Dr Marty Rice | 12 September 2016


Not really surprising that Howard and Abbott are holding hands on the refusal to contemplate a treaty with the Aboriginal people. This well-matched pair of troglodytes is still aeons behind the development of most indigenous peoples of the world.
john frawley | 13 September 2016


Please do not wait for a balanced comment on this issue from Howard ,for has he not long disowned any responsibility for results of the invasion he did not personally conduct .However ,he seriously enjoys the material fruits of that invasion . Little different to displaying any conscience driven understanding of our young men who died & the masses of living dead suffering war neurosis from having been sent to assist his warmongering friend George Bush's invasion of Iraq . Either brand of our successive Federal governments ,one of which allowed an Asian company ( Wilmar International ) to purchase the majority portion of sugar production in Australia ,while that company is in court in several Asian & African countries for serious human rights violations & environmental vandalism . They are now striving to gain total monopolistic control of marketing much of our sugar ,even the Economic Interest sugar legally belonging to many Queensland canegrowers .While the current LNP government has abandoned us growers to the Wilmar aspirations & several high ranking Ministers have basically told us " to get used to it ". They are as morally bankrupt as the Company they support .Regards John
john kersh | 13 September 2016


Thank you! I’d like to see the Treaty concept broadened to encompass the development of a Bill of Rights, a new Constitution & ultimately from all of these components, a Republic.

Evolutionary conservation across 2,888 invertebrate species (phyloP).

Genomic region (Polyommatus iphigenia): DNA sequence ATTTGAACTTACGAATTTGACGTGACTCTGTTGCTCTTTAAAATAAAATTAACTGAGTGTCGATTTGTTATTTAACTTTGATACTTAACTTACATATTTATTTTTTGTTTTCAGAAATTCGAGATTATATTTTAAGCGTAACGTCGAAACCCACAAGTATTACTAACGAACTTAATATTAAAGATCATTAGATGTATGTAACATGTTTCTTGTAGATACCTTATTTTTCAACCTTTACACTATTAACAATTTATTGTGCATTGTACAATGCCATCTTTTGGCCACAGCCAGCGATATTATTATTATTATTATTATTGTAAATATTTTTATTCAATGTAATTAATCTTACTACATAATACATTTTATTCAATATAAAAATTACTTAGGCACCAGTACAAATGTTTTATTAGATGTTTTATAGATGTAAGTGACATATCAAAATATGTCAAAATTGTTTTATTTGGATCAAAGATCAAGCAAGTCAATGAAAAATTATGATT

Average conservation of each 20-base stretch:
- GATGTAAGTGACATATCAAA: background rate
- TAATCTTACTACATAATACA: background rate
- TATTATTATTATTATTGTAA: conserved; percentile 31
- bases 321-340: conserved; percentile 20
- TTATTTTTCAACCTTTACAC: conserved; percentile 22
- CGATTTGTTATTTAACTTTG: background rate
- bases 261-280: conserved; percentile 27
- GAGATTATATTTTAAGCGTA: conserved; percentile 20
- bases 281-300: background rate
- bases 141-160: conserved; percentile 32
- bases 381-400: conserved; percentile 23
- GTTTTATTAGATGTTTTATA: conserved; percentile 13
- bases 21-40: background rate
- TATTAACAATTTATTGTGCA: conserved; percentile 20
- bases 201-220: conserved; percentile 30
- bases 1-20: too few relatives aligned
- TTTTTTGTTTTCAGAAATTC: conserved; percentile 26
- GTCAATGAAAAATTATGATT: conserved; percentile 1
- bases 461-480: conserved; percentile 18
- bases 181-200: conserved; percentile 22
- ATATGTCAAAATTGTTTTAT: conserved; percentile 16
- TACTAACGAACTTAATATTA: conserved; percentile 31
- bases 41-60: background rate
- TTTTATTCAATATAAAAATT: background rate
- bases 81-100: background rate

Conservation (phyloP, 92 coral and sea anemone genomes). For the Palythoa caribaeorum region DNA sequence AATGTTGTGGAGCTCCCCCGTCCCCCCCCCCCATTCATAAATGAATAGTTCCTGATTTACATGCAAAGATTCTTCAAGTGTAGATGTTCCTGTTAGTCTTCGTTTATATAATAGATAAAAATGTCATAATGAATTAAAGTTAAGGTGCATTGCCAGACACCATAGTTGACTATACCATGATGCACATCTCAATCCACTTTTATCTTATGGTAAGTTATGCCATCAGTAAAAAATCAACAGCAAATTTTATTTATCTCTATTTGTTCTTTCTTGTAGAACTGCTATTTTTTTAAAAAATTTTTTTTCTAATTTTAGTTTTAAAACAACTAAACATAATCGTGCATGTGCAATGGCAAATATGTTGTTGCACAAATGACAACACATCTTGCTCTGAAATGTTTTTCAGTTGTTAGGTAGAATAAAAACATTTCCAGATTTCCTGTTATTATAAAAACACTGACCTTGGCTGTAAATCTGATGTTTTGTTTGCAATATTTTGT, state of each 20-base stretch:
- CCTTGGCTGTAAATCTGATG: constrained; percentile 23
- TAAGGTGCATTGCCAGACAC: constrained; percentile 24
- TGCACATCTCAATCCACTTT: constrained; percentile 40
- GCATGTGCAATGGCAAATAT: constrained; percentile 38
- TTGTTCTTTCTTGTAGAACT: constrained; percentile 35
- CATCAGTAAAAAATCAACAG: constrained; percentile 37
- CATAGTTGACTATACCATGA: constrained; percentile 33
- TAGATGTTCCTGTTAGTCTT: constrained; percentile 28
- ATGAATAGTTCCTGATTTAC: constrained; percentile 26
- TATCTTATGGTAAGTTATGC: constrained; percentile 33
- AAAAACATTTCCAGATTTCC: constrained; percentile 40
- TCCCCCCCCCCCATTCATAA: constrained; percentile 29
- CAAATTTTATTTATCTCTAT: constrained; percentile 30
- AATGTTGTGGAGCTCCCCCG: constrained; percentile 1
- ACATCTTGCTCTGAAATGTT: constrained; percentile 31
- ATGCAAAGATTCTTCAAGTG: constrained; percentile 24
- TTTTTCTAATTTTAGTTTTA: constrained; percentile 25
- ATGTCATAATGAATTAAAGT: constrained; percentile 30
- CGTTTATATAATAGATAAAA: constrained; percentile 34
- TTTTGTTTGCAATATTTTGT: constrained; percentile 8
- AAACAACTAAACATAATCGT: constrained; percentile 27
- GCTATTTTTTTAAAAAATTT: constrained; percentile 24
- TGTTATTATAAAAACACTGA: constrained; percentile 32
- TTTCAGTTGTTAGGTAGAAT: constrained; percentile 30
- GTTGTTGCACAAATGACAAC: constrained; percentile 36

Stephen Lomas | 13 September 2016


In regard to Maori guardianship (never ownership) of the Wanganui river we knew the environmental officer who pursued this process with zeal and conviction based on the overriding legitimacy afforded by The Waitangi Treaty. It was a battle that overcame protective hydroelectric (economic) enacted legislations. He was the son of our white Dutch neighbour while his mom was of Maori descent. No problems in the end to devolve white supremacist colonial anxieties.
Rein Zeilstra | 16 September 2016


Treaty Now! And no messing about. Become a Republic and have all Crown land become Indigenous in name and title. Pay a peppercorn rate for all other land including a backdate for 200+ years. Enough to stop welfare payments. The Aboriginal people could well be the saviors of Australia.
Lawrence S. Roberts | 16 September 2016


Get to KNOW what this means... (Dr Bronwyn Lay, knows.) Regardless of her "argument/s" she "nails it" in one sentence, I feel. < "Compromises about the truth of the state's foundations are like viruses, and end up contaminating criminal justice, public health systems, elections and opinions. This creates symptoms like riots, pepper spraying of protectors and legal decisions that perpetuate injustice." > As "custodians of the land", Original "lore" ... can at all times protect the land, and always under ... the law of the land. (Do No Harm.) Law that we (living men and women) are ALL under, and protected by. Compromises? There are no compromises, at law.
ross-james | 29 September 2016